Yeah the problem is with determining which nodes are neighbours. grand, adjacency matrix it is.

What do you mean offset geometry?

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Sneftel    1788
A (dense) adjacency matrix representation is a terrible approach for a graph you'll use for pathing. If your world has 1000000 nodes, do you really want to have to look through 1000000 entries every time you need to find the four neighbors of one single node? For that matter, do you want to use 1000000000000 entries to store the thing?

Everyone uses adjacency lists. Go with that.

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discodowney    102
Ill read up on adjacency lists so. Cheers

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discodowney    102
Okay so ive been looking up adjacency lists.

My map is approx 100 x 100. so if i have a node at every 1.5 thats gonna be a list thousands of lines long that has to be hardcoded. That is gonna be a killer. think ill increase the distance of the distribution.

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Emergent    982
Quote:
 Original post by discodowneyMy map is approx 100 x 100. so if i have a node at every 1.5 thats gonna be a list thousands of lines long that has to be hardcoded.

Huh? You write code that automates this process for you; you don't hard-code it...

Quote:
 What do you mean offset geometry?

This is the geometry you get after you "push out" your level geometry everywhere along the normal by a distance 'r.'

Say you've got an agent which for collision purposes you model as a sphere of radius 'r.' Instead of worrying about intersecting this sphere with your level geometry, you can instead treat your agent as a point and test for collision against offset geometry.

Here, a picture is worth a thousand words:

(taken from here)

Here the blue-green polygon represents your level geometry, and the black curve represents your offset geometry. The distance between them would be the radius of your agent.

[Edited by - Emergent on April 5, 2010 8:18:18 AM]

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discodowney    102
Quote:
Original post by Emergent
Quote:
 Original post by discodowneyMy map is approx 100 x 100. so if i have a node at every 1.5 thats gonna be a list thousands of lines long that has to be hardcoded.

Huh? You write code that automates this process for you; you don't hard-code it...

Maybe im being really stupid here but its this part im not sure about.

If i have a node, node 7

1 2 3
6 7 8
11 12 13

How can i automate the process of telling it that, for eg., 7 is connected to 1,2,8,11,13 but not the others?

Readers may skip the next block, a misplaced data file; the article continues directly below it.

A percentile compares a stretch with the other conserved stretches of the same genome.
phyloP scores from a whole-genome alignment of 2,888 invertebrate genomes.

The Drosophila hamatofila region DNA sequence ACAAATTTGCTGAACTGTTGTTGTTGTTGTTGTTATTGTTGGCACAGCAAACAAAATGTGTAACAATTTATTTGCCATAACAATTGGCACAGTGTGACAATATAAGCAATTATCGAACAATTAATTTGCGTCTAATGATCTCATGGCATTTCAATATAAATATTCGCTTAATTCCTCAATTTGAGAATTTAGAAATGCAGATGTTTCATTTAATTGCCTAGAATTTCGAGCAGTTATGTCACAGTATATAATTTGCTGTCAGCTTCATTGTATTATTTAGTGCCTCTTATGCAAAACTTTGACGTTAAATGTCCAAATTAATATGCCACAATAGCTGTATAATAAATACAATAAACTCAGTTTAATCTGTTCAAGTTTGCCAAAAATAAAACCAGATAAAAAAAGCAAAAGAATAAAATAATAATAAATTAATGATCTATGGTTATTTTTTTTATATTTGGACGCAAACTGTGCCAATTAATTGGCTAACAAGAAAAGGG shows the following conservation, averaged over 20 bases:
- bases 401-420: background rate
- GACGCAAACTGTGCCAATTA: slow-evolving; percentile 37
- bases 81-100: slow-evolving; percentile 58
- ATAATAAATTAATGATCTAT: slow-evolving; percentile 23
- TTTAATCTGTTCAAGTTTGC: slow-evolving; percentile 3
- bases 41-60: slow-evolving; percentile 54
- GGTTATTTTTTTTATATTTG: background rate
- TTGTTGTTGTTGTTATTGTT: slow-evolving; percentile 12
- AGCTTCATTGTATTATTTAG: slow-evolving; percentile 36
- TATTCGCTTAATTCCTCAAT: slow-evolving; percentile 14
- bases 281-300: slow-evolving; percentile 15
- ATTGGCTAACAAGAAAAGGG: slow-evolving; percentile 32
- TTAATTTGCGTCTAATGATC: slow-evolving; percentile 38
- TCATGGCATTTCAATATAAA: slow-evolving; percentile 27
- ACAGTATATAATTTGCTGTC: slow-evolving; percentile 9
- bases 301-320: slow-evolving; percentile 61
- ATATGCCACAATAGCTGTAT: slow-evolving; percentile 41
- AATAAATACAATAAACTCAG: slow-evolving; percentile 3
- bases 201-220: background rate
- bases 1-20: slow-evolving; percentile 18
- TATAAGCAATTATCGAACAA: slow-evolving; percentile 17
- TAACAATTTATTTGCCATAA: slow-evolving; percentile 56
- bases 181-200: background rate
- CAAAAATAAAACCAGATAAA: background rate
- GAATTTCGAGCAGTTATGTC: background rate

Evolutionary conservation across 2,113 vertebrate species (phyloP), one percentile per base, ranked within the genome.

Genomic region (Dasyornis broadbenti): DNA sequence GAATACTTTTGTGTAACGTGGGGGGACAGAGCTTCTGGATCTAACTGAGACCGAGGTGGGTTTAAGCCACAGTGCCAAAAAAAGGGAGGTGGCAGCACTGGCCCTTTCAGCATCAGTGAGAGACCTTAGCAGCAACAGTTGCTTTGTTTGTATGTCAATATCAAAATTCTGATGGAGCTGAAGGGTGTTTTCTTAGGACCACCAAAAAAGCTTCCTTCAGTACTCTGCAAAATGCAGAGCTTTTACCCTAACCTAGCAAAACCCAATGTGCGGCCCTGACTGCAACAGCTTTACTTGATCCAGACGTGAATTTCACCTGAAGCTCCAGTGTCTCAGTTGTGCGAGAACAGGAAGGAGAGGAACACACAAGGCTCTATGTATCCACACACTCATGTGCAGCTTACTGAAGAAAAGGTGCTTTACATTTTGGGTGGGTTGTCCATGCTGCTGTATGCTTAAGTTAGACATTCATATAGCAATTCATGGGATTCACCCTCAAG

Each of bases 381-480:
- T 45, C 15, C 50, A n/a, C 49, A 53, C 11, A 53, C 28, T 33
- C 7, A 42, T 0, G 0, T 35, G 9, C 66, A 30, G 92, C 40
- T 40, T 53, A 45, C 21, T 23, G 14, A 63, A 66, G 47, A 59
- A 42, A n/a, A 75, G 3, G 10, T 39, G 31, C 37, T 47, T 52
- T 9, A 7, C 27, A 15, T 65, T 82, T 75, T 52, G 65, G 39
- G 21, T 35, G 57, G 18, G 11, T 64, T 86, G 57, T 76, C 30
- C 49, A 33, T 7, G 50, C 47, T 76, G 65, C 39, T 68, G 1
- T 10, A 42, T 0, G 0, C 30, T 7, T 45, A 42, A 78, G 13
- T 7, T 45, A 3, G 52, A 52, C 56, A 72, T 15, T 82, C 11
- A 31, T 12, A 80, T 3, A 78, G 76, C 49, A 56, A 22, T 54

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Emergent    982
Quote:
 Original post by discodowneyHow can i automate the process of telling it that, for eg., 7 is connected to 1,2,8,11,13 but not the others?

That's the point of the line segment vs. level-geometry or offset-geometry tests.

Simplest version (pseudocode):

Start with empty adjacency list.For each pair of nodes (p,q){   if(segment from p to q does not intersect geometry)   {      add an edge from p to q to your adjacency list   }}

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discodowney    102
Right, gotcha. Got myself a bit confused there thinking about something the wrong way around. Cheers for the help.

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discodowney    102
A question about storing the adjacency list. Say i compute my adjacency list and it is something like

1 -> 2,3,6,7
2 -> 1,5,7
3 -> 1,2,6
4 -> 5
5 -> 2,4
6 -> 1,3
7 -> 1,2

What is the best thing to use to store the data. a 2D vector?

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Emergent    982
Quote:
 Original post by discodowneyWhat is the best thing to use to store the data. a 2D vector?

Often one represents each node as a class/struct, one of whose elements is a list or vector of pointers to other nodes. E.g.,

struct node{   vector2d position;   std::vector< node* > neighbors;};std::vector< node > graph;

This is perhaps a little oversimplified though; it's probably best to actually wrap everything up nicely in a class with accessors which hide the internal representation.

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discodowney    102
I have a node class. Yeah, i can add a vector of neighbours alright. cheers